A move to privatize all of Pennsylvania’s liquor sales draws familiar opponents
Proponents of privatization want to pass a constitutional amendment.
(Harrisburg) – A proposal to allow fully privatize alcohol sales in Pennsylvania is drawing backlash from some of the state’s several thousand liquor store employees and the union that represents them.
The Keystone State has heavily regulated booze since the end of Prohibition in the 1930s. It’s gradually eased restrictions on beer and wine sales, most recently in 2016, but state-owned stores still control hard liquor. Under that system, state government gets to keep a portion of store profits and earned $185 million for agencies and projects just last year.
Republicans and Democrats have tried and failed to privatize sales for decades, arguing the state-owned model unfairly restricts liquor sales. This time, a group of Republicans led by State Rep. Natalie Mihalek (R-Allegheny) are trying to change the state’s constitution to get it done.
“When it comes to the purchase of alcohol, our laws are antiquated and inconvenient,” Mihalek said.
But dozens of Fine Wine and Good Spirits employees, backed by the United Food and Commercial Workers union, rallied against the move in Harrisburg Monday. They argue, as they have in the past, that thousands of state jobs would be at risk if liquor stores were handed over to private owners.
Billie Moyer, who works at a state-owned store in Greenville, said she’s been to Harrisburg many times over her more-than-30 year career to protest this idea. Her message has not changed in that time: the state and the UFCW have made working in a liquor store a worthwhile career.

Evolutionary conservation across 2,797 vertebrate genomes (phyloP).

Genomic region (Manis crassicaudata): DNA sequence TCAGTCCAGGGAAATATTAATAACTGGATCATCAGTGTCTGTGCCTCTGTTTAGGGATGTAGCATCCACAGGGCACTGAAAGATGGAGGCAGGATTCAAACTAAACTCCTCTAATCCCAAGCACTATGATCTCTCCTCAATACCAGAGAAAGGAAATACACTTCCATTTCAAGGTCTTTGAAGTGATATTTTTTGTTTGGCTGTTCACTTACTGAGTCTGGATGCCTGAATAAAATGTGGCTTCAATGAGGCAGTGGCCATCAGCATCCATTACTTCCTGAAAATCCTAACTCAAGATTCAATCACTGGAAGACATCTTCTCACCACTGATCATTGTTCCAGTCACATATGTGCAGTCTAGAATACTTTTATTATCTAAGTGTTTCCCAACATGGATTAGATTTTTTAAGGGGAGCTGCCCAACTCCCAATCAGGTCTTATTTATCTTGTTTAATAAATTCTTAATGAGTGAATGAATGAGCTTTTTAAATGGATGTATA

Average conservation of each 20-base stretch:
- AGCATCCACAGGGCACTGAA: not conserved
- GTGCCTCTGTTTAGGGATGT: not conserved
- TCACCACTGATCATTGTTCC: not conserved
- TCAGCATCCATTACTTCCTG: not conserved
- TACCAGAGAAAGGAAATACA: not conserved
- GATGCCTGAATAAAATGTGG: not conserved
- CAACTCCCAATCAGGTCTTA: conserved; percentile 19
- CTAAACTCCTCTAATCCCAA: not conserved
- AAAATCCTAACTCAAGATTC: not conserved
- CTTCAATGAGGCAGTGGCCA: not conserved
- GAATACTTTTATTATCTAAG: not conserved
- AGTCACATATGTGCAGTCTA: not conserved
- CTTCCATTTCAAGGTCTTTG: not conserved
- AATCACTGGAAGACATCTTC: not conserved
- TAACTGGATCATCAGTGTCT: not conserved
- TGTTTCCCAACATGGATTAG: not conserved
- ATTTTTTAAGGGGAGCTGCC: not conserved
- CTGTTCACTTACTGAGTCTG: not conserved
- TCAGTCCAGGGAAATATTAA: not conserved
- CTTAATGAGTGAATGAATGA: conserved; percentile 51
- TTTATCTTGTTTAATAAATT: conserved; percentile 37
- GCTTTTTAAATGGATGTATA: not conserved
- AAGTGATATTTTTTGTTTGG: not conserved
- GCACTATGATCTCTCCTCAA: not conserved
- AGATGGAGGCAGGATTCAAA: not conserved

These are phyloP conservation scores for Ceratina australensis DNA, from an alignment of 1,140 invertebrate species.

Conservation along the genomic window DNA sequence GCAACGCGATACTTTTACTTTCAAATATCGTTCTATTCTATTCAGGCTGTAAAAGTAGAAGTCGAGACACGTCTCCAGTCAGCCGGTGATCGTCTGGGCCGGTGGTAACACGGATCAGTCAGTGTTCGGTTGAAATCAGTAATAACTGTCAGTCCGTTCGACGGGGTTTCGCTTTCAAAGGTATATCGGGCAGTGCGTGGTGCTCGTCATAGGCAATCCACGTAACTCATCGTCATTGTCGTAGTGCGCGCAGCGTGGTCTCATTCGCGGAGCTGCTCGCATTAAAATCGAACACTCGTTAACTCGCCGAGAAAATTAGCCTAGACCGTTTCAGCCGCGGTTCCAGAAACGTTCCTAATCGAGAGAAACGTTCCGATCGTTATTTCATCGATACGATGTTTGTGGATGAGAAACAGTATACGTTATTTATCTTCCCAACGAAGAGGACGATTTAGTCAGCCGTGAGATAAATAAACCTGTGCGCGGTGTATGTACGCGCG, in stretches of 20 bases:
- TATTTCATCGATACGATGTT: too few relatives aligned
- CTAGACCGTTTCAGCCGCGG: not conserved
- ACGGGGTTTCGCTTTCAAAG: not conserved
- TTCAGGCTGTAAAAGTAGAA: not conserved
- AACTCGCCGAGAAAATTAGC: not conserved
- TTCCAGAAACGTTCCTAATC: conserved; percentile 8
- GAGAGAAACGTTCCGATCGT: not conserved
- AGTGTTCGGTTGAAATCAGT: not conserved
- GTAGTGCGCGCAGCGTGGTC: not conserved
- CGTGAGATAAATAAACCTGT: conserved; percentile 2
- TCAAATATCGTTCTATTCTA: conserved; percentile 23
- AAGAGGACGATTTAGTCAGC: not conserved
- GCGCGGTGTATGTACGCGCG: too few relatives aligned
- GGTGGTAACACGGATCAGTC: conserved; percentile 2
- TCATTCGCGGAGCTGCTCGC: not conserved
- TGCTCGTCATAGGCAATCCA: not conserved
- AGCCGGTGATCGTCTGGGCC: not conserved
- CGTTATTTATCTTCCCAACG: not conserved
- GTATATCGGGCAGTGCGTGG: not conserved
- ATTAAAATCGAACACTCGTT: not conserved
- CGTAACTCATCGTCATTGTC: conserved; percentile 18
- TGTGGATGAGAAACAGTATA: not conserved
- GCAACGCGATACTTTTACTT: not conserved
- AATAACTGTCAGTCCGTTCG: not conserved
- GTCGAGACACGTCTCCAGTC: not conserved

“It’s good paying, the union’s been good to me,” she said. “We’re not gonna get jobs out there that are going to treat us as well and pay us as good as we get paid.”
“It [privatization] would be devastating to me at this point in my life. I have seven years and I can retire,” Moyer added.
Moyer said her store, which is near the Ohio border, frequently gets customers who have crossed the border in search of cheaper booze. Privatization supporters have argued state-owned stores aren’t as competitive with neighboring states.
“I have a lot of Ohio customers that come my way because they say we’re cheaper and they like the services they give,” she said.
Denise Brown of Philadelphia, another state liquor store worker, said she’s worried she would have to find a new job if private owners took over her store.
“You don’t have nobody [sic] to represent you, unionize and so forth, and these folks can set up shop anywhere,” Brown said. “They can say to you, you know what? Thank you for your 12 or 20, 30 years and so forth, but we don’t need you anymore.”
UFCW Local 1776 president Wendell Young, who spoke on the proposal before a House committee Monday, said privatization measures have long created unnecessary uncertainty for state liquor store workers.
“Every couple of years…people in this building, for whatever reason, are trying to put them out of work. And they go to work despite that,” Young said.
Those who back fully private booze sales said deals could be struck to protect state liquor store jobs. One proposal in 2015, offered up by former Republican House Speaker Mike Turzai, would have made it easier for those workers to get other jobs at state agencies.
David Wojnar of the Distilled Spirits Council of the United States told House lawmakers that the 580 retail stores the state currently operates are spread too thin to properly serve customers.
“We think the Commonwealth is woefully under-served,” Wojnar said. “There is less than one store per ten thousand [people] and that’s well below the national average…so there is room to grow.”
Gene Barr of the Pennsylvania Chamber of Business and Industry said he thinks it’s problematic that the state’s Liquor Control Board both sells and regulates alcohol at the same time.
“There seems to be an inherent conflict in that,” he said, adding that strict state control over hard liquor sales is “inherently anti-consumer.”
To take liquor sales private this time, supporters would need to get voters to approve the move – and lawmakers to say yes twice in a row.
The earliest that could happen is next year.